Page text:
Goldfish are the most sought-after species in the aquarium trade. They come in various colors and shapes; although the popular belief is that goldfish are easy to care they all need clean air and water as much as any other species. So what kind of water do goldfish need? Well, goldfish thrive well in clean and oxygen-rich water.
This fish can easily live up to 15 years when properly tended to. Some can live beyond 20, while a few varieties exceed 30 years if properly nurtured. For example, Tish, a goldfish, lived 43 years in a bowl in the UK. So, with this knowledge comes the necessity of upkeep, especially regarding the kind of water where goldfish can thrive.
You would want to maintain clean water to handle your goldfish and prolong its lifespan in a carefully controlled environment.
I suggest attentive maintenance because many goldfish are known to not fulfill their lifespan potential due to poor housing conditions. And this, of course, has a lot to do with the water itself, which is the main focus of my article here.
So, let’s read and unravel the details on giving your goldfish adequate care so they can fully thrive and live to their full potential.
What Kind of Water Do Goldfish Need?
A significant cause of illness and death of goldfish is poor water quality. So, a good understanding of their water requirements is the way to ensure your Goldie’s long life.
Goldfish prefer water with alkalinity to acidity. Thus, water with a pH ranging between 7.0 – 8.0 is encouraged, specifically 7.4 or 7.5.
However, the pH value is not critical. Rather than chasing a perfect pH number, it is advisable to focus on maintaining a stable pH throughout; goldfish need some time to adapt to their environment, including water pH; hence, goldfish do not do well with sudden or drastic changes in the pH range.
Goldfish produce a heavy bioload; they eat non-stop and excrete quite a waste in the water. But, of course, if you have a goldfish, you would know how monstrous eaters they are and what kind of waste they produce; If left unchecked, Ammonia levels in the water can spike up; Ammonia poisoning can turn your fish white or black or at times even kill. On the internet, you can find many goldfish enthusiasts concerned about why my goldfish turn black or why my goldfish turn white?
We recommend using an effective aquarium water filter to prevent ammonia poisoning, regularly indulging in small, frequent water changes, and cleaning the tank properly.
Besides, the ideal water temperature for goldfish can survive in water between 68 to 74°F (20 to 23.5°C). So once again, you do not want to chase the ideal temperature; instead, maintain a stable temperature for the fish to have a stable metabolism.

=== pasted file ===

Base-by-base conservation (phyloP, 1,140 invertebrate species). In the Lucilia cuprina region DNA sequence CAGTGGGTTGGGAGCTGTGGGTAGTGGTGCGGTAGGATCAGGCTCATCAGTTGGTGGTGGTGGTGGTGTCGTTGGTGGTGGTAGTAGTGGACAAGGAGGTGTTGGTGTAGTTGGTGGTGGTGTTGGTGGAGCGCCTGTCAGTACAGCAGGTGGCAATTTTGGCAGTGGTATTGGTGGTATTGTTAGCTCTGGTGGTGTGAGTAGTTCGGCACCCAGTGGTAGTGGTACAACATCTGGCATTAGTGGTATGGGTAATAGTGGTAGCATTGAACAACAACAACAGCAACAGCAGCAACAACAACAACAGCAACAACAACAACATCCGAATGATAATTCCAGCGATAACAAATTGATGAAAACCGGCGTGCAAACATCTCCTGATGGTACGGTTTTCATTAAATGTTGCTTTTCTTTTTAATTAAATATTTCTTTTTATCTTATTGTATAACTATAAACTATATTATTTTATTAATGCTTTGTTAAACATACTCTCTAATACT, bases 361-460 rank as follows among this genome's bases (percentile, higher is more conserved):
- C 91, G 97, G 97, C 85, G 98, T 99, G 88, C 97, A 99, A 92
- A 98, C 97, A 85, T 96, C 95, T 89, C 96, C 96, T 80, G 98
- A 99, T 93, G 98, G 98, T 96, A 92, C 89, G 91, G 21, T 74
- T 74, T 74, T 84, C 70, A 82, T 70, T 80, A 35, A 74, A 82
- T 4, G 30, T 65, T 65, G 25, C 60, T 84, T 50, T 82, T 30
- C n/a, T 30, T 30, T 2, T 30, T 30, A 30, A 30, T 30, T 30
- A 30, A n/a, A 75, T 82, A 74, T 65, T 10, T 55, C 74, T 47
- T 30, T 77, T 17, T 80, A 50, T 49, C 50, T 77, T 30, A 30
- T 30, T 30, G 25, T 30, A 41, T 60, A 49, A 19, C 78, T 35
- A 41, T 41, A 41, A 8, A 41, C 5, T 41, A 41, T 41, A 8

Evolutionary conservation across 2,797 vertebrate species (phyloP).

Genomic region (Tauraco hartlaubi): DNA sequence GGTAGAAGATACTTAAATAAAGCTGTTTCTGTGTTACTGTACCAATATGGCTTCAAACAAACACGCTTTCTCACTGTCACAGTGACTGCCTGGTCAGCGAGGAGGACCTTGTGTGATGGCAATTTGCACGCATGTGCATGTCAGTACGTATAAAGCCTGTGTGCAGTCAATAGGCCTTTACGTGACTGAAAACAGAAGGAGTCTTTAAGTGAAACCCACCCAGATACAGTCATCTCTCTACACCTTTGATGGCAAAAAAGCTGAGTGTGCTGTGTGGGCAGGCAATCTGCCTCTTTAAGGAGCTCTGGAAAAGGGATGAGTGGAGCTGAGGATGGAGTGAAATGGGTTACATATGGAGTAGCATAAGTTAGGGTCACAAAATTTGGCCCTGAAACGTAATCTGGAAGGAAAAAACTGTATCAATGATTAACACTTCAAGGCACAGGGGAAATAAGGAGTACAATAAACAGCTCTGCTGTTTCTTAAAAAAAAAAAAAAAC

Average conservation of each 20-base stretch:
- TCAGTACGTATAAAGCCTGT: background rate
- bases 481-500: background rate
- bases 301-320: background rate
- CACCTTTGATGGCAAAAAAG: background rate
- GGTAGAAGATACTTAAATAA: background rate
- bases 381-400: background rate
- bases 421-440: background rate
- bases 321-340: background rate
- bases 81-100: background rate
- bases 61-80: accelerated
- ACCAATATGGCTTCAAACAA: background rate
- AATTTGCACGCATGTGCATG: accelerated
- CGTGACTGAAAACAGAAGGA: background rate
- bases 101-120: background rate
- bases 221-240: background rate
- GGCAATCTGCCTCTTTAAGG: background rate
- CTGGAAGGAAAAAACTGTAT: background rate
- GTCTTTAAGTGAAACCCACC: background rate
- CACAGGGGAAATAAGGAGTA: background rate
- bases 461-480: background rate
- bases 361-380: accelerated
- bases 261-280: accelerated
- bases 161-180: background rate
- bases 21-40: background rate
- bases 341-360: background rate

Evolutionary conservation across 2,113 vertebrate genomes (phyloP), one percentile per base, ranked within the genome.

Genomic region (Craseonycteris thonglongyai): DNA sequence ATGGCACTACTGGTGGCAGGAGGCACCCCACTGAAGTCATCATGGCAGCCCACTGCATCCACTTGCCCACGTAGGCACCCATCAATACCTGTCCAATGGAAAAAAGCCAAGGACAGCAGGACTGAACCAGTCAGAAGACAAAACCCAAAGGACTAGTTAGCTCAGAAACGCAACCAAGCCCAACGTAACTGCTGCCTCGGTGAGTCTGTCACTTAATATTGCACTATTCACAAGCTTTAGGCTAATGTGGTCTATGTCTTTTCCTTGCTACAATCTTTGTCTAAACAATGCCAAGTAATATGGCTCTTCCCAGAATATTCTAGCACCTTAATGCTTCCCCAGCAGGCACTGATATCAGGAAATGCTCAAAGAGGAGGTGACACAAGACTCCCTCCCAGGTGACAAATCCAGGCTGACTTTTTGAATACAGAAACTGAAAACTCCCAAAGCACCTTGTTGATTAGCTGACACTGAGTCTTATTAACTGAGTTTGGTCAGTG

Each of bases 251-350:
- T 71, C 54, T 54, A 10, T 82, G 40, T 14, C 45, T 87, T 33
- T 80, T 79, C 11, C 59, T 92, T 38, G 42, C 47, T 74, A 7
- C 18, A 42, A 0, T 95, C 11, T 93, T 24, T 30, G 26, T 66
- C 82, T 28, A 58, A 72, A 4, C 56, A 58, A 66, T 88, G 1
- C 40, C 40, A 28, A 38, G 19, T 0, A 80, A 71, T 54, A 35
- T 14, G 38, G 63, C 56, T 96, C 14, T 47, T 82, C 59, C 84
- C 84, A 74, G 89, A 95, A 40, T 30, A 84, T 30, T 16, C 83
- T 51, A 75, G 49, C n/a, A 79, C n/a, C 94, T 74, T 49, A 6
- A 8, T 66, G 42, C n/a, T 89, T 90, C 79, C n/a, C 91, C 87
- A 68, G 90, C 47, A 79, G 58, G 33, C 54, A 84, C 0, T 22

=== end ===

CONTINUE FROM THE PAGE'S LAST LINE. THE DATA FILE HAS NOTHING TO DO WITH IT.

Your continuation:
Ideal Water Parameters for Goldfish
Water parameters are specific chemical measurements one must pay heed to in maintaining a healthy aquarium. Therefore, in addition to the water parameters surfaced in the previous section of the article, we would want to pay attention to Ammonia, Nitrites, and Nitrates.
Nitrite is produced from ammonia disintegration by nitrifying bacteria. Hence, like ammonia, you would be highly cautious and keep the nitrite level in the aquarium water at 0. Otherwise, it can cause severe nitrite poisoning in your Goldfish.
However, it can be dealt with by performing small, frequent water changes as you deal with ammonia.
Nitrate is a byproduct of the breaking down of nitrite. Although it is less harmful, it can lead to lethargy and inappetence in your Goldfish.
Therefore, it is advisable to ensure that nitrate levels are always low in your tank, usually around 20ppm or less. However, up to 50ppm is also considered safe.
The breaking down of ammonia to nitrite and nitrite to nitrate is called Nitrogen Cycle.
Another parameter to keep in mind is the GH/KH, where the former refers to the general hardness of water and the latter to the water’s carbonate hardness. Usually, Goldfish thrive in water with a GH between 100-300ppm and a KH of 70-140ppm, a measurement that most tap water fulfills.
Therefore, when you ask, what kind of water do Goldfish need? It involves different parameters, and you need to take care of them.
Can I Use Bottled Water for My Goldfish?
Yes, you can surely use bottled water for your Goldfish! But do test and make adjustments accordingly before adding it to your tank.